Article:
Milton Berle. Flip Wilson. Bugs Bunny.

Indecent, corrupt troublemakers unfit for a morally upright community like Somerset?

Or classic comic geniuses whose on-air shenanigans would actually be considered quite quaint now?

How about, all men known for dressing up in women's clothing for the entertainment value?

Few things have been talked about more in this county over the last couple of weeks than the upcoming "Chill Out and Proud 2019" event, slated for October 5. Somerset's first real "Pride" festival celebrating members of the local LGTBQ community, it has predictably met with resistance from some vocal corners of the religious community.

The reality is that people of different sexual orientations or identities have always been here. In the past, perhaps, people just didn't talk about it. Those issues were swept under the rug, gay people kept their love lives hidden while straight folks felt no such compulsion to stay in the shadows and whispers, and LQBTQ individuals didn't really have a voice in the collective discussion.

Now they do. That's what "Pride" is about. Having an event like this is not "throwing it in anyone's face," as some people seem to feel; it's just about not being afraid to be out in the open anymore. Straight people are proud of who they are and their relationships; gay people want to feel that way too. That's what being part of "the land of the free" is all about.

That said, in cities with different sets of values than Somerset, Pride-related events can get fairly risque. People have probably seen media images of shirtless guys in leather chaps or sexually charged acts purposed to push conventional boundaries, and worry that's what a Pride event is all about.

One size does not fit all, in this case. Based on every bit of information available about "Chill Out and Proud," that's nothing like what these organizers have planned. They've stressed that it will be "family-friendly." We've got a schedule with things like painting and yoga and chili and kids activities. Basically the same as any other event held on the judicial center plaza -- including those held by church groups.

The one real difference -- that night, to go along with the festivities, a drag show is scheduled for Jarfly Brewing Co. A citizen concerned about all this asked the Somerset City Council whether an adult entertainment ordinance license would be needed to have such a thing. And that license costs a lot -- $1,000.

The crux of the issue is this -- do drag performances constitute adult entertainment?

In and of themselves, no, they don't.

"Drag" is not the same as "transgender," which is a frequent topic in the news. While it's a common staple of the LGBTQ community as part of the cultural fabric, it's really about camp -- a form of comedy. Some drag shows can be a little spicier than others, at least in terms of the comic material, but it's all in good fun. It's not about sex acts or exhibitionism and certainly not about nudity -- heaven forbid, no. It's about what the performers have on, not off.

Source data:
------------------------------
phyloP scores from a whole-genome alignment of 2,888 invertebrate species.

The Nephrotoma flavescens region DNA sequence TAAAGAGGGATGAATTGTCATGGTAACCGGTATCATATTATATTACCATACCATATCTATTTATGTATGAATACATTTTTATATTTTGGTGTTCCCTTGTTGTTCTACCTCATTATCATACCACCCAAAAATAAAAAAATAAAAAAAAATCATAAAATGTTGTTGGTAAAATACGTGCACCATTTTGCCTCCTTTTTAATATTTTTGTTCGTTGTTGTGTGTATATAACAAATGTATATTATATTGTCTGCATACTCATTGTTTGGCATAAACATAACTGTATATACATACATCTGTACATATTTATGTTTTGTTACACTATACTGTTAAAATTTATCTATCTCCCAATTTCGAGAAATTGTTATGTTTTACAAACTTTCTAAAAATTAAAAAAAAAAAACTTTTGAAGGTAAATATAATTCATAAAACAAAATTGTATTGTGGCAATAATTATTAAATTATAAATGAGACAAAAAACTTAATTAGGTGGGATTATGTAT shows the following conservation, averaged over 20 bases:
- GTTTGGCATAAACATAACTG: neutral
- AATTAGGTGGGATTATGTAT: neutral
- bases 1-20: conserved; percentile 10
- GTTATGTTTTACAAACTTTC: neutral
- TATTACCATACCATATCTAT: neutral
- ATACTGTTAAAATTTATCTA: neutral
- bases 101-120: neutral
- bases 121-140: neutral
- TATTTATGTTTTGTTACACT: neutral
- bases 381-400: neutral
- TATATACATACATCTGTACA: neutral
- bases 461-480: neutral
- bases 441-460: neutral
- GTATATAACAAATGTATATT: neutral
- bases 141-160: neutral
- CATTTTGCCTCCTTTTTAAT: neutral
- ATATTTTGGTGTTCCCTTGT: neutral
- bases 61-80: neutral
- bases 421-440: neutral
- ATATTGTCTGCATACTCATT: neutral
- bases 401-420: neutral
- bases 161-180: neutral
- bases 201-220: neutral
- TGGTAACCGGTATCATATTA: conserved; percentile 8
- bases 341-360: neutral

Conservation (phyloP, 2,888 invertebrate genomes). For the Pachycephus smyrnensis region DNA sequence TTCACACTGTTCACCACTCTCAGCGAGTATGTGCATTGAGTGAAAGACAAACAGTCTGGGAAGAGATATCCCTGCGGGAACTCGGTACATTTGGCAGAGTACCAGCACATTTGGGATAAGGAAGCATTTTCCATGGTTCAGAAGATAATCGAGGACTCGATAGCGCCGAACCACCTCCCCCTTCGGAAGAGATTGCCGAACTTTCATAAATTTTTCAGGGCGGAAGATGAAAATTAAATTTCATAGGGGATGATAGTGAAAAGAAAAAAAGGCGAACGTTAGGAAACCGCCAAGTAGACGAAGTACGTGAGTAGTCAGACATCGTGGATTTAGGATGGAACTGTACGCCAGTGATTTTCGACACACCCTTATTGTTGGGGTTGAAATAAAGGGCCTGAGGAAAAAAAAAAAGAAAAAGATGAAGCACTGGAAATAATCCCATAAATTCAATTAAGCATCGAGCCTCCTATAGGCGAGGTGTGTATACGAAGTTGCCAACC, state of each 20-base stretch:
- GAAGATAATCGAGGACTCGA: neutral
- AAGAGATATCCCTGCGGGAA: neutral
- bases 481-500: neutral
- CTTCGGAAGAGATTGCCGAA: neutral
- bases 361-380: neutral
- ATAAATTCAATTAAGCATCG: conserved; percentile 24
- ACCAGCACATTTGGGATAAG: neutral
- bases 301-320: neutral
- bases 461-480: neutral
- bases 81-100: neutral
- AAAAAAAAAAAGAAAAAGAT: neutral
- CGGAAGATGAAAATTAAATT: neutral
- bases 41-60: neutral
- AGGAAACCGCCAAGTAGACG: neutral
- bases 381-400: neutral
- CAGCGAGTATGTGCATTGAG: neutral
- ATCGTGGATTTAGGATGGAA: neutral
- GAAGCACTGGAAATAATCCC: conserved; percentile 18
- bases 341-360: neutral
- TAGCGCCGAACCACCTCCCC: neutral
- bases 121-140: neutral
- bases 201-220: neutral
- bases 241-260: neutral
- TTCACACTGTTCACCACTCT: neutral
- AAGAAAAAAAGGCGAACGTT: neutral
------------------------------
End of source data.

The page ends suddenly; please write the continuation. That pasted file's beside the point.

We see "drag" all the time in various ways, played up for the sake of having fun. Berle and Wilson did it in in their TV skits. Bugs Bunny did it to fool Elmer Fudd. The theatre has a grand tradition of putting men in women's roles and vice versa -- including numerous plays that have been staged right here in Pulaski County. Local high schools have even held "opposite sex day" during homecoming week. All different forms of the medium known as "drag." A drag show is its own specific type of performance, but at its essence, it exists for the sake of fun, not titillation.

City officials thankfully realized this. A letter from Somerset City Attorney John Adams released to the Commonwealth Journal this week noted that adult entertainment is prohibited by law at establishments that serve alcohol like Jarfly, but that "performing 'in drag' is not by itself 'adult entertainment,' lewd, obscene, or otherwise a violation" of the policies in place.

The drag show is indoors in a microbrewery, not out on the the plaza in front of the public with the rest of the events. It's not something that involves any acts that would normally be considered sexual in nature. It's not even anything you'd be unfamiliar with if you've ever watched "Looney Tunes," probably.

That's what we at the Commonwealth Journal expect. We're confident this will be an event that's all in good fun, and won't reflect poorly on the Chill Out and Proud festival, the community, or anyone else involved.

If that's not the case, then we'll be as disappointed as anyone, and will point out where things went wrong. But the most likely outcome is an event more in keeping with the values of a tight-knit, small town community like Somerset than, say, the streets of Las Vegas.

In other words, it's something everyone in Somerset should be able to take Pride in.

THE COMMONWEALTH JOURNAL EDITORIAL BOARD is made up of Michael McCleery, Publisher; Jeff Neal, Editor; Steve Cornelius, Sports Editor; Bill Mardis, Editor Emeritus; Mary Ann Flynn, Advertising; Shirley Randall, Production; and Chris Harris, Staff Writer.

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